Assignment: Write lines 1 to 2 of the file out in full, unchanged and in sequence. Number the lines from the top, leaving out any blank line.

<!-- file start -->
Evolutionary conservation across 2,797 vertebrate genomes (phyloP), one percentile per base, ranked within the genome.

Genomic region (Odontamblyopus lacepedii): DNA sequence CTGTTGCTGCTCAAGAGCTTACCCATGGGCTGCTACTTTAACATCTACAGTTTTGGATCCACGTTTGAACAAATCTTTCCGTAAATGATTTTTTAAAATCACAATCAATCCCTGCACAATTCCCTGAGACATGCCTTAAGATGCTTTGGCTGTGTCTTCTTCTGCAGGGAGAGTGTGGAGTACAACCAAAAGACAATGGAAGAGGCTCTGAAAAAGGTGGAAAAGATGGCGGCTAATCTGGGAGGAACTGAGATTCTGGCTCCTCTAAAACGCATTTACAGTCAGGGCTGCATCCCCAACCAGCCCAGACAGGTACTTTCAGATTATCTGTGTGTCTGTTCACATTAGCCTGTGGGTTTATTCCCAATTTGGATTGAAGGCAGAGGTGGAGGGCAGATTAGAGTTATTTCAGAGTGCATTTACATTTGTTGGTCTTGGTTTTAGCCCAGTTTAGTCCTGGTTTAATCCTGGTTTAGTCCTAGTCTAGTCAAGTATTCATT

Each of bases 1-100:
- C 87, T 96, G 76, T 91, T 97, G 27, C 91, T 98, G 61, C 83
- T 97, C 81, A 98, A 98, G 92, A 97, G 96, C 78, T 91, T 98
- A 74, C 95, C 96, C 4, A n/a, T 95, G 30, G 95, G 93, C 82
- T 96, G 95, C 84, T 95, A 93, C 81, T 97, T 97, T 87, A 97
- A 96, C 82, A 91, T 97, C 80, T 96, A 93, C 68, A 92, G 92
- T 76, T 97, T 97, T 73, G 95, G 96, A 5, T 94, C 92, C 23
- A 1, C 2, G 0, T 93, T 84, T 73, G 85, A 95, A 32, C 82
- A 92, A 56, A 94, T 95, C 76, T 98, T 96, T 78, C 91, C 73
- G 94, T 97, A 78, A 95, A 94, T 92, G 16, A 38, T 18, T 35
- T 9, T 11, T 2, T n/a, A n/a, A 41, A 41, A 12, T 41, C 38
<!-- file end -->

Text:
Evolutionary conservation across 2,797 vertebrate genomes (phyloP), one percentile per base, ranked within the genome.

Genomic region (Odontamblyopus lacepedii): DNA sequence CTGTTGCTGCTCAAGAGCTTACCCATGGGCTGCTACTTTAACATCTACAGTTTTGGATCCACGTTTGAACAAATCTTTCCGTAAATGATTTTTTAAAATCACAATCAATCCCTGCACAATTCCCTGAGACATGCCTTAAGATGCTTTGGCTGTGTCTTCTTCTGCAGGGAGAGTGTGGAGTACAACCAAAAGACAATGGAAGAGGCTCTGAAAAAGGTGGAAAAGATGGCGGCTAATCTGGGAGGAACTGAGATTCTGGCTCCTCTAAAACGCATTTACAGTCAGGGCTGCATCCCCAACCAGCCCAGACAGGTACTTTCAGATTATCTGTGTGTCTGTTCACATTAGCCTGTGGGTTTATTCCCAATTTGGATTGAAGGCAGAGGTGGAGGGCAGATTAGAGTTATTTCAGAGTGCATTTACATTTGTTGGTCTTGGTTTTAGCCCAGTTTAGTCCTGGTTTAATCCTGGTTTAGTCCTAGTCTAGTCAAGTATTCATT